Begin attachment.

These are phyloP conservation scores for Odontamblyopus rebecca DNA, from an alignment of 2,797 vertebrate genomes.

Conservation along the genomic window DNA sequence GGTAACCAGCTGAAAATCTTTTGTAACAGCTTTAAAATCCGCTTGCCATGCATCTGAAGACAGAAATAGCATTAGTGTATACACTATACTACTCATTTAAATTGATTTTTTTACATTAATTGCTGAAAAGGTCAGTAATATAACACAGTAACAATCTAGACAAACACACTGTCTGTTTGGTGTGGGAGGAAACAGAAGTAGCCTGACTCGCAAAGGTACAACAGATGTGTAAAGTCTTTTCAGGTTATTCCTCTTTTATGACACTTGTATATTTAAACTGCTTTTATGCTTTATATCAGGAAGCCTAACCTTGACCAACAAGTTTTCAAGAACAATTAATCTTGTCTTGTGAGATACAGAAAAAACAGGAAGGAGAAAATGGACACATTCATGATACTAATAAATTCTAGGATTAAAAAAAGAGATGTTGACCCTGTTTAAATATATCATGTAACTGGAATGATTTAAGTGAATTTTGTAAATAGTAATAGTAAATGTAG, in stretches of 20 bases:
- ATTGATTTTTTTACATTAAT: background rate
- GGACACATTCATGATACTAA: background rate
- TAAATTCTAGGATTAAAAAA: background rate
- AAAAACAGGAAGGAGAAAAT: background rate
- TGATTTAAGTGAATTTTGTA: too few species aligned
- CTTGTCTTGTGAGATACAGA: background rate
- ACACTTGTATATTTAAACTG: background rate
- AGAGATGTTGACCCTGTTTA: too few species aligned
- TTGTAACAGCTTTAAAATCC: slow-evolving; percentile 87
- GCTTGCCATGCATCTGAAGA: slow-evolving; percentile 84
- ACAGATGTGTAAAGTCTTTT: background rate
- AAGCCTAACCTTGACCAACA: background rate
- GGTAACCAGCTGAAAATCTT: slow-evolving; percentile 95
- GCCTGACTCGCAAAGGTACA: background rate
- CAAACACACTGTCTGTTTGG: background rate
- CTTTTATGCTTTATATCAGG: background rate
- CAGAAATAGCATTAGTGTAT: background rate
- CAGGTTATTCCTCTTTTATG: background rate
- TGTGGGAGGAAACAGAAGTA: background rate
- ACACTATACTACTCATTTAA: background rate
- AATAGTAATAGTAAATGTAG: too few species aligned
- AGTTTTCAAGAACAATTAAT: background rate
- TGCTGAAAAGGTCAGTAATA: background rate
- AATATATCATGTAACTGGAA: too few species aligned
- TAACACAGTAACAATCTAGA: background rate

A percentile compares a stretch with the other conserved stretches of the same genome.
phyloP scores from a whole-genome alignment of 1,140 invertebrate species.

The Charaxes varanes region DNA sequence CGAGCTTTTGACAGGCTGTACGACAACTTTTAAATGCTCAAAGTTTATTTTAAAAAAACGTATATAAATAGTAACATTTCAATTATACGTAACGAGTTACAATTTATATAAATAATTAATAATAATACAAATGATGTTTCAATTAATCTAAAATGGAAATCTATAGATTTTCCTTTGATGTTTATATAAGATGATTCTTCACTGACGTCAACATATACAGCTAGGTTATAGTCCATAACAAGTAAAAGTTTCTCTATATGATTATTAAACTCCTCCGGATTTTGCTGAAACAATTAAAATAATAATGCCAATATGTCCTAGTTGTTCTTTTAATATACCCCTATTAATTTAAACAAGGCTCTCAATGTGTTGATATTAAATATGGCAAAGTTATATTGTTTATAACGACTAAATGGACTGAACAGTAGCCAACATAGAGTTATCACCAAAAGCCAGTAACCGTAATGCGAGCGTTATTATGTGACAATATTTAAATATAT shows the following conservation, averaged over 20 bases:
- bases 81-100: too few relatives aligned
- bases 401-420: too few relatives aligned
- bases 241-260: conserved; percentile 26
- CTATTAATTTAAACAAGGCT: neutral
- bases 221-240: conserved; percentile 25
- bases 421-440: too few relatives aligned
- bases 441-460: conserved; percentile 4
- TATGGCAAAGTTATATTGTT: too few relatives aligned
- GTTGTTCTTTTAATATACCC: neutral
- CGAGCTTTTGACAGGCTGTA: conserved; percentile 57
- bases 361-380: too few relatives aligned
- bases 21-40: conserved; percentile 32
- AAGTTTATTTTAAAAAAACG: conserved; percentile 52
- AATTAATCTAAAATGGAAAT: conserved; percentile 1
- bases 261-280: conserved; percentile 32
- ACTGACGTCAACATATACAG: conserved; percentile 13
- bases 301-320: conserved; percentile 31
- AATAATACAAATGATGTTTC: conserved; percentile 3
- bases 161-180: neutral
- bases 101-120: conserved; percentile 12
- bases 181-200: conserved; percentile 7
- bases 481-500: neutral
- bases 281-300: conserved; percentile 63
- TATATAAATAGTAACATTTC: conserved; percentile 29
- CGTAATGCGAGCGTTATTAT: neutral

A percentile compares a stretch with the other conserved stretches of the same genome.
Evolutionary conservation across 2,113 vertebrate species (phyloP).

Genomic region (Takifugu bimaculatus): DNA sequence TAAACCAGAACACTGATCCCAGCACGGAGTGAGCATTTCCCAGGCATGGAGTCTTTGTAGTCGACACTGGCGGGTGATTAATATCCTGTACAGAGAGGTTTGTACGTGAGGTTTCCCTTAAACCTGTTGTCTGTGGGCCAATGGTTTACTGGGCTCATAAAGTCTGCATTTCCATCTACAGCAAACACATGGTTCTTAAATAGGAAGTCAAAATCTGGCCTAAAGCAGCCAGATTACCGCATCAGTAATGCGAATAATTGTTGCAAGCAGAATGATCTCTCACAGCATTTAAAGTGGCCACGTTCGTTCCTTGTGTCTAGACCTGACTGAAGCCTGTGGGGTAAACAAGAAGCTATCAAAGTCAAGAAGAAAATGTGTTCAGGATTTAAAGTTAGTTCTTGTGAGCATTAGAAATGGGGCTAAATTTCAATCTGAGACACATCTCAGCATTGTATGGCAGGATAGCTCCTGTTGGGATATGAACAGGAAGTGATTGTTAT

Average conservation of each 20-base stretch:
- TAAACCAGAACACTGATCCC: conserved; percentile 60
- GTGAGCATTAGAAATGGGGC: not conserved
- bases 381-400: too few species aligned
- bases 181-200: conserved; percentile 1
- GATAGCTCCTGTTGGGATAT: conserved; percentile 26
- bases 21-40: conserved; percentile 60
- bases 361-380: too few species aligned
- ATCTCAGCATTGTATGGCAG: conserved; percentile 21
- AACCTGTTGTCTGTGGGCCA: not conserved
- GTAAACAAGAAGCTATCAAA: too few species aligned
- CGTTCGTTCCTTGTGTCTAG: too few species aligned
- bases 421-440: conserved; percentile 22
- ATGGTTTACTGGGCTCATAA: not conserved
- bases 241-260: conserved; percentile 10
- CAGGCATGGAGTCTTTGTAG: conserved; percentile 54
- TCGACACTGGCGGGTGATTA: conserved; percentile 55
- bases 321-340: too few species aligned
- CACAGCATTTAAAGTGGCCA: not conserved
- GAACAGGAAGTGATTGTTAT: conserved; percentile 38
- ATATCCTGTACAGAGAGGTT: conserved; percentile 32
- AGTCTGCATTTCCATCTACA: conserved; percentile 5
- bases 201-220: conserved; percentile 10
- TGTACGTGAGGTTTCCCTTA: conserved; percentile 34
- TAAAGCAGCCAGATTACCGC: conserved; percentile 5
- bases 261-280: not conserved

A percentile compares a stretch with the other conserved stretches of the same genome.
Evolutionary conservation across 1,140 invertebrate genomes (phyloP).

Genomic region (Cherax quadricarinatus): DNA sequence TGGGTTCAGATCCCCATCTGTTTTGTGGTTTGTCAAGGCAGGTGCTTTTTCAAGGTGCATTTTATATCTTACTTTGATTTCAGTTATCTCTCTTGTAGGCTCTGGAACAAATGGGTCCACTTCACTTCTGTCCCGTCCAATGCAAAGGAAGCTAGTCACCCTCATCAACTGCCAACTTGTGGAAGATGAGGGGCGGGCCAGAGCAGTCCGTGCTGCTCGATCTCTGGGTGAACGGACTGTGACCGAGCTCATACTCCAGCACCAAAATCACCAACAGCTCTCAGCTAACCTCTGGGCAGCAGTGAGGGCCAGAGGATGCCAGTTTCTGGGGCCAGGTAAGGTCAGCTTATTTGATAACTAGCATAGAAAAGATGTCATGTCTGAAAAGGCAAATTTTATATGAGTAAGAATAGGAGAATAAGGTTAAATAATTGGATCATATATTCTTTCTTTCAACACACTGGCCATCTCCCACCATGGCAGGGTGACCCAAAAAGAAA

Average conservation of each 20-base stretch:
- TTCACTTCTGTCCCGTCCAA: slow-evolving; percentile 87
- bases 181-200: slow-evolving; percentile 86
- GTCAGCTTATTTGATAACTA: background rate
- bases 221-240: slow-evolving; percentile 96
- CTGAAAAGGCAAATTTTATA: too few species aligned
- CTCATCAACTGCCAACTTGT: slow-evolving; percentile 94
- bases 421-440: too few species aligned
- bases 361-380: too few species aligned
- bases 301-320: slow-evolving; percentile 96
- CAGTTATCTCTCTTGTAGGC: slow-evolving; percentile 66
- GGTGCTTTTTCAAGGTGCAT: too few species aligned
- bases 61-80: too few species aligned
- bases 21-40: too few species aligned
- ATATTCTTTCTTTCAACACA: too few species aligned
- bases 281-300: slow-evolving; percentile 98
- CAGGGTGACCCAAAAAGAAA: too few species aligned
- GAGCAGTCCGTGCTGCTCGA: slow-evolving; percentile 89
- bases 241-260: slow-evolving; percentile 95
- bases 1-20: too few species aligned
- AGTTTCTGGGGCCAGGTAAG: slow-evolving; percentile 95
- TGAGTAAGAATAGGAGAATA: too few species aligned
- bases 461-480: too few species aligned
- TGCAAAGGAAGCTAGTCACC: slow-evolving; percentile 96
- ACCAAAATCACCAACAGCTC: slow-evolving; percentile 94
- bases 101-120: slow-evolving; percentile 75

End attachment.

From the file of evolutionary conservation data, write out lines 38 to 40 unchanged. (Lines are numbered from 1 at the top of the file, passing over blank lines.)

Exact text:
- TATGGCAAAGTTATATTGTT: too few relatives aligned
- GTTGTTCTTTTAATATACCC: neutral
- CGAGCTTTTGACAGGCTGTA: conserved; percentile 57